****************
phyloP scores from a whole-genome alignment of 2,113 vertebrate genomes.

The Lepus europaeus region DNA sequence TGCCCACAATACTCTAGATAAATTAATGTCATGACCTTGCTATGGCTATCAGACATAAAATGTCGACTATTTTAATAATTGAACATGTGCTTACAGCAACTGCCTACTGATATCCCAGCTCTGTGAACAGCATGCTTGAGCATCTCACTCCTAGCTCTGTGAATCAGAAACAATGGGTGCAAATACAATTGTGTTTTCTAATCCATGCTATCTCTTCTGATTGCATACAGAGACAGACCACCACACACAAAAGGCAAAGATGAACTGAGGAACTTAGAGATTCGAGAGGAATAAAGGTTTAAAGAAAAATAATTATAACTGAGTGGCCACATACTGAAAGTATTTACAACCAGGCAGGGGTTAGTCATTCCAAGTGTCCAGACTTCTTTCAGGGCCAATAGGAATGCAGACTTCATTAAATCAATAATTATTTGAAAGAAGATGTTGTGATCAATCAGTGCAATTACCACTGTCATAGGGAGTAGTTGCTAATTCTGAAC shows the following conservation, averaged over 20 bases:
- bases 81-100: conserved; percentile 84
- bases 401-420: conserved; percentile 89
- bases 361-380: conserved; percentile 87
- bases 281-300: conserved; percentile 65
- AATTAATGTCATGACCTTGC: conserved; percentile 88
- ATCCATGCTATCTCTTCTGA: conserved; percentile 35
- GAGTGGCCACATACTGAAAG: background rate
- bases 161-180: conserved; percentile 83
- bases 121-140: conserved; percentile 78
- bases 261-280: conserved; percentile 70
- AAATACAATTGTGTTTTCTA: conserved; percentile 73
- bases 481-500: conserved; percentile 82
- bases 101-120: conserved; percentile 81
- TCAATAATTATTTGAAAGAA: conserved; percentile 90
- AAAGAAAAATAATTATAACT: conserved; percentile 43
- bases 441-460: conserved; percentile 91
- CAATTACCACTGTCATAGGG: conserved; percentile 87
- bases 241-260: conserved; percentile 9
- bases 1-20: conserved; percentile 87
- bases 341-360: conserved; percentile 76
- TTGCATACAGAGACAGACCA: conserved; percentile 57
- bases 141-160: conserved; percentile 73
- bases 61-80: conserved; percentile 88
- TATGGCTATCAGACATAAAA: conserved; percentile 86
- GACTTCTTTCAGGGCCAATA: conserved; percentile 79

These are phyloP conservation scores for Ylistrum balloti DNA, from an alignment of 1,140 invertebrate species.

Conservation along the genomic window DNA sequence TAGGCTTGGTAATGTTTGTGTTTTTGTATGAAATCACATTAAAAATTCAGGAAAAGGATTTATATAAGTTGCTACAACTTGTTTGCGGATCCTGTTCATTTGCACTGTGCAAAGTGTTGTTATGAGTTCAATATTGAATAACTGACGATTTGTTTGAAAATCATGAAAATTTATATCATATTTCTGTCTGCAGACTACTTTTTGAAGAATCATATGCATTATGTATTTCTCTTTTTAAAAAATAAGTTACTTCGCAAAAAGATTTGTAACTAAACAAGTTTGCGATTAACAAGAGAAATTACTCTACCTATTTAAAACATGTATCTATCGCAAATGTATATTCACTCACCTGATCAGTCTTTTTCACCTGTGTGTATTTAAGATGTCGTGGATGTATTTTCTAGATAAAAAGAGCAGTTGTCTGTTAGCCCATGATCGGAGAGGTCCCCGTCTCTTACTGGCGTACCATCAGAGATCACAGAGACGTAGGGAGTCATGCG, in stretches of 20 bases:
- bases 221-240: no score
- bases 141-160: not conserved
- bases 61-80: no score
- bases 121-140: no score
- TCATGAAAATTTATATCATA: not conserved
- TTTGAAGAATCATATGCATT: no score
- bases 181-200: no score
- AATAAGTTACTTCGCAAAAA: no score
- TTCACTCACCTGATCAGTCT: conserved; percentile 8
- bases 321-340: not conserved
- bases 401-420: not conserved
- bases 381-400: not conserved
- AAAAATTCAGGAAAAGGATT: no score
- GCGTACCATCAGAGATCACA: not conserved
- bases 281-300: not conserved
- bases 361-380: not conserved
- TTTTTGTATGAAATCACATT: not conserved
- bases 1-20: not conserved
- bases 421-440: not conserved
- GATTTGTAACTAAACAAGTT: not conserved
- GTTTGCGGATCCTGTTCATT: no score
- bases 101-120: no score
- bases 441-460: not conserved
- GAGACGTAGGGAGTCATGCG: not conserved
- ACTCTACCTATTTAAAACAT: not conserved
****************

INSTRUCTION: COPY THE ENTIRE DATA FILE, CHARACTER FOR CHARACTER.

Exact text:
phyloP scores from a whole-genome alignment of 2,113 vertebrate genomes.

The Lepus europaeus region DNA sequence TGCCCACAATACTCTAGATAAATTAATGTCATGACCTTGCTATGGCTATCAGACATAAAATGTCGACTATTTTAATAATTGAACATGTGCTTACAGCAACTGCCTACTGATATCCCAGCTCTGTGAACAGCATGCTTGAGCATCTCACTCCTAGCTCTGTGAATCAGAAACAATGGGTGCAAATACAATTGTGTTTTCTAATCCATGCTATCTCTTCTGATTGCATACAGAGACAGACCACCACACACAAAAGGCAAAGATGAACTGAGGAACTTAGAGATTCGAGAGGAATAAAGGTTTAAAGAAAAATAATTATAACTGAGTGGCCACATACTGAAAGTATTTACAACCAGGCAGGGGTTAGTCATTCCAAGTGTCCAGACTTCTTTCAGGGCCAATAGGAATGCAGACTTCATTAAATCAATAATTATTTGAAAGAAGATGTTGTGATCAATCAGTGCAATTACCACTGTCATAGGGAGTAGTTGCTAATTCTGAAC shows the following conservation, averaged over 20 bases:
- bases 81-100: conserved; percentile 84
- bases 401-420: conserved; percentile 89
- bases 361-380: conserved; percentile 87
- bases 281-300: conserved; percentile 65
- AATTAATGTCATGACCTTGC: conserved; percentile 88
- ATCCATGCTATCTCTTCTGA: conserved; percentile 35
- GAGTGGCCACATACTGAAAG: background rate
- bases 161-180: conserved; percentile 83
- bases 121-140: conserved; percentile 78
- bases 261-280: conserved; percentile 70
- AAATACAATTGTGTTTTCTA: conserved; percentile 73
- bases 481-500: conserved; percentile 82
- bases 101-120: conserved; percentile 81
- TCAATAATTATTTGAAAGAA: conserved; percentile 90
- AAAGAAAAATAATTATAACT: conserved; percentile 43
- bases 441-460: conserved; percentile 91
- CAATTACCACTGTCATAGGG: conserved; percentile 87
- bases 241-260: conserved; percentile 9
- bases 1-20: conserved; percentile 87
- bases 341-360: conserved; percentile 76
- TTGCATACAGAGACAGACCA: conserved; percentile 57
- bases 141-160: conserved; percentile 73
- bases 61-80: conserved; percentile 88
- TATGGCTATCAGACATAAAA: conserved; percentile 86
- GACTTCTTTCAGGGCCAATA: conserved; percentile 79

These are phyloP conservation scores for Ylistrum balloti DNA, from an alignment of 1,140 invertebrate species.

Conservation along the genomic window DNA sequence TAGGCTTGGTAATGTTTGTGTTTTTGTATGAAATCACATTAAAAATTCAGGAAAAGGATTTATATAAGTTGCTACAACTTGTTTGCGGATCCTGTTCATTTGCACTGTGCAAAGTGTTGTTATGAGTTCAATATTGAATAACTGACGATTTGTTTGAAAATCATGAAAATTTATATCATATTTCTGTCTGCAGACTACTTTTTGAAGAATCATATGCATTATGTATTTCTCTTTTTAAAAAATAAGTTACTTCGCAAAAAGATTTGTAACTAAACAAGTTTGCGATTAACAAGAGAAATTACTCTACCTATTTAAAACATGTATCTATCGCAAATGTATATTCACTCACCTGATCAGTCTTTTTCACCTGTGTGTATTTAAGATGTCGTGGATGTATTTTCTAGATAAAAAGAGCAGTTGTCTGTTAGCCCATGATCGGAGAGGTCCCCGTCTCTTACTGGCGTACCATCAGAGATCACAGAGACGTAGGGAGTCATGCG, in stretches of 20 bases:
- bases 221-240: no score
- bases 141-160: not conserved
- bases 61-80: no score
- bases 121-140: no score
- TCATGAAAATTTATATCATA: not conserved
- TTTGAAGAATCATATGCATT: no score
- bases 181-200: no score
- AATAAGTTACTTCGCAAAAA: no score
- TTCACTCACCTGATCAGTCT: conserved; percentile 8
- bases 321-340: not conserved
- bases 401-420: not conserved
- bases 381-400: not conserved
- AAAAATTCAGGAAAAGGATT: no score
- GCGTACCATCAGAGATCACA: not conserved
- bases 281-300: not conserved
- bases 361-380: not conserved
- TTTTTGTATGAAATCACATT: not conserved
- bases 1-20: not conserved
- bases 421-440: not conserved
- GATTTGTAACTAAACAAGTT: not conserved
- GTTTGCGGATCCTGTTCATT: no score
- bases 101-120: no score
- bases 441-460: not conserved
- GAGACGTAGGGAGTCATGCG: not conserved
- ACTCTACCTATTTAAAACAT: not conserved